PARIS: Star designer Hedi Slimane revealed his first collection for LVMH’s Celine brand in Paris Friday in the most anticipated runway show of September’s fashion weeks.
It was youthful, it was black, it was rock-and-roll. Tailoring was skinny where bodies were covered at all. Unsurprisingly, it looked a lot like Kering’s Saint Laurent.
Under Slimane, who’s returning to fashion after a two-year hiatus, the French luxury conglomerate wants to double or triple Celine’s sales within five years, adding new product categories to transform it into a megabrand on the scale of Christian Dior or Prada.
Here’s how the designer’s new vision for Celine could affect the luxury sector’s bottom line.
Slimane is best known for setting the menswear agenda for over a decade when he brought back skinny suits and jeans at Dior Homme in the early 2000s, prompting men around the world to retire their flouncy trousers and pay a premium for form-fitting looks.
During a subsequent four-year tenure at Kering SA’s Yves Saint Laurent, he turned the floundering French fashion house into a commercial force. He put in place an ultra-branded, black-and-white aesthetic for marketing campaigns while mining the house’s archives to pull together retro, rocker-chic looks that put a California spin on French luxury. Slimane filled Saint Laurent’s shelves with biker jackets, sleek handbags and easy-selling US$450 low-top sneakers.
Celine, a Parisian accessories brand founded in 1945, was elevated by designer Phoebe Philo, who left last year after a 10-year stint during which her designs were lauded for their intellectual, grown-up woman chic. While star products like the US$3,000 Phantom handbag and US$500 Edge sunglasses increased revenue to roughly 1 billion euros (US$1.16 billion), Philo remained committed to niche positioning, shunning e-commerce and social media.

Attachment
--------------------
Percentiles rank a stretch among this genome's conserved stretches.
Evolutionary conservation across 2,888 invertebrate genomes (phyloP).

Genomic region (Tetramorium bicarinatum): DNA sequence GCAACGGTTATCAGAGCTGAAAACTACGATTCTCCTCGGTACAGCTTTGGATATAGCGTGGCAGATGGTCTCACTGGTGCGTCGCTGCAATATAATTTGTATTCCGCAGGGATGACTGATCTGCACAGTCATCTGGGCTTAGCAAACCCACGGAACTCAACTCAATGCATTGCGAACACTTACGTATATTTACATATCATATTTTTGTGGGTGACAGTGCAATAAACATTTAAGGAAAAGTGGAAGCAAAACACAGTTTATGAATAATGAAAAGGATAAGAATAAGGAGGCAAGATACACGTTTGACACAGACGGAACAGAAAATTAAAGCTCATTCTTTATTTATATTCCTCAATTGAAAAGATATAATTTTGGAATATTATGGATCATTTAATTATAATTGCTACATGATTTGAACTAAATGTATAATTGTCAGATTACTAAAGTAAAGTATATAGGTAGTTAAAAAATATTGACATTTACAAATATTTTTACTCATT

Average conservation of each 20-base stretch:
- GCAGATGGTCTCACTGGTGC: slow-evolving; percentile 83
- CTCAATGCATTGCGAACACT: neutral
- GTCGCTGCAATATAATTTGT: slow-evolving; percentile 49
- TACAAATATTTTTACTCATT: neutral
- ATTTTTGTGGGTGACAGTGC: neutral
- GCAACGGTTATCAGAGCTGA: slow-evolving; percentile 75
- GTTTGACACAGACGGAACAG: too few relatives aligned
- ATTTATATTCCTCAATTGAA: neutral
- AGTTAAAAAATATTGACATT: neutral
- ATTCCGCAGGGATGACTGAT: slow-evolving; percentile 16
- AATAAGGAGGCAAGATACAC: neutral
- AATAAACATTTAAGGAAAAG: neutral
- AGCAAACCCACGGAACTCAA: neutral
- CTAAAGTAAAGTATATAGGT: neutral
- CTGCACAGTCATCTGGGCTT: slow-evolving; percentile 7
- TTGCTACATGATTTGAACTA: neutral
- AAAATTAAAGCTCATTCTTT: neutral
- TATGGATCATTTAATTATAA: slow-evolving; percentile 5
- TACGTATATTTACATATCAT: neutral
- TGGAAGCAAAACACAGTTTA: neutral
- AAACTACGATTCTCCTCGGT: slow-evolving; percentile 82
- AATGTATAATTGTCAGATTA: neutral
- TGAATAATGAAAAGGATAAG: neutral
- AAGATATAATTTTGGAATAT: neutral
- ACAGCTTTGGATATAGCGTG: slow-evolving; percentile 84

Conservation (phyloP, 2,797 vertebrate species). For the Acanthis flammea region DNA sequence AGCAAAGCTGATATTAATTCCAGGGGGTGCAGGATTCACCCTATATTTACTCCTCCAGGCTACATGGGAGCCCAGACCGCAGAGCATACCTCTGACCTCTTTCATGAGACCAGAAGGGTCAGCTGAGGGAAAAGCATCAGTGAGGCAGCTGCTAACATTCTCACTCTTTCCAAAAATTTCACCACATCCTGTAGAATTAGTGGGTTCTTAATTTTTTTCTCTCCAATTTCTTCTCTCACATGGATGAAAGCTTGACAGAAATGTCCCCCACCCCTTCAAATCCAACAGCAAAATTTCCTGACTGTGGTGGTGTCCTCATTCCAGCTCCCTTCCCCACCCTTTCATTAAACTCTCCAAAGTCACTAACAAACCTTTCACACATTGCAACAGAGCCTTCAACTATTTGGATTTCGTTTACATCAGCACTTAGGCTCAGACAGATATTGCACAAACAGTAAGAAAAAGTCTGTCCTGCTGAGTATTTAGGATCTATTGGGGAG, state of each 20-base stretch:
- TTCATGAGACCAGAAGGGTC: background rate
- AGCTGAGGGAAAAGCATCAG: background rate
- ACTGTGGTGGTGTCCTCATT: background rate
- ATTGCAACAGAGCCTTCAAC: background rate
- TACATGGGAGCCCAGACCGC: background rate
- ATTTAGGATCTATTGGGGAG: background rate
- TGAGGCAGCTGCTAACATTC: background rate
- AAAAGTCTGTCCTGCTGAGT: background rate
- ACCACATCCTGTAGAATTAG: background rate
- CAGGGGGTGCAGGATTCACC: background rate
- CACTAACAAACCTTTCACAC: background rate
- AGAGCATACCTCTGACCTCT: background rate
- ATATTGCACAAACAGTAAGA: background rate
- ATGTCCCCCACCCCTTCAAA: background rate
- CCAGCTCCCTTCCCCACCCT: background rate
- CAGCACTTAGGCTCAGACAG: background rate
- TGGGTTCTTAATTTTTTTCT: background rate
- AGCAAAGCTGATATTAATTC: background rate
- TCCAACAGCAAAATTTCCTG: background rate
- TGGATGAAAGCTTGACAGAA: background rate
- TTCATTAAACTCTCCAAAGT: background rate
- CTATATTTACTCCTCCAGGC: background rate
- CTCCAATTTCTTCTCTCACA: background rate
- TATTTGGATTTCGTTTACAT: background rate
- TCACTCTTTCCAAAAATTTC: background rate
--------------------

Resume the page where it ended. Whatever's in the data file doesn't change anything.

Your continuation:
Slimane’s mandate is to scale up the brand, expanding into menswear, fragrances and haute couture.
The move by LVMH Chief Executive Officer Bernard Arnault to tap a star designer at Celine could be seen as a riposte to archrival Kering, which reported 25% growth last year, with its hip Gucci and Balenciaga properties outpacing competitors.
For LVMH to meet its revenue target of 2 billion to 3 billion euros for Celine, the label will need to grow as much as 15% a year. That’s at least three times the pace of the global luxury market, according to consultancy Bain.
Sector experts seemed unconcerned ahead of the show. LVMH — whose other brands include Louis Vuitton, Dior and Fendi — is the world’s largest luxury goods maker and France’s most valuable company, and has unrivalled investment firepower to promote Slimane’s Celine.
“He’s a brand in himself, and anything he touches makes money,” said Gachoucha Kretz, marketing professor at HEC Paris business school.
Since Slimane’s departure from Saint Laurent, that brand’s growth has continued. New designer Anthony Vaccarello has made his mark on ready-to-wear collections with a sexed-up, 1980s aesthetic and cinematic runway shows against the backdrop of the Eiffel Tower. But the brand has largely remained within the outlines of Slimane’s monochromatic, youth-focused template.
“If Celine is going to grow significantly, and I believe it will, the question is from which brand it will take market share,” Mario Ortelli, a luxury consultant, said before the show. Saint Laurent is one label that could be affected “due to its price point as well as its recent heritage with the designer.”
The mood and references of Slimane’s Celine debut were Parisian where his Saint Laurent had been Californian. Tailoring was slim, but not skin-tight. Long-time fans of Slimane’s look celebrated. “King is back,” posted the record producer and Polish reality-TV star Maja Sablewska.
The skimpy, rock groupie-inspired womenswear looks were enough to burn devotees of his predecessor’s arch aesthetic in one go, however. Little satisfied with the brand’s statement that the covered-up menswear looks would all be marketed as unisex, they decried the collection as disrespectful and retrograde in flurry of Instagram comments before the show had even ended.
Runway critics and junior stylists wondered why LVMH hadn’t given Slimane his own brand rather than imposing his singular vision on Celine. “There are now two YSLs in town,” casting director James Scully commented on Instagram following the show. “I was hoping for a bit more evolution.”
Don’t expect any of this to shake Slimane’s devotion to his trademark skinny look.
“I found my style more than 20 years ago, unless it’s the other way around,” he said in a rare interview with French newspaper Le Figaro Tuesday. “It passes through a line, a stroke, an appearance, a silhouette that I have been obsessively pursuing since.”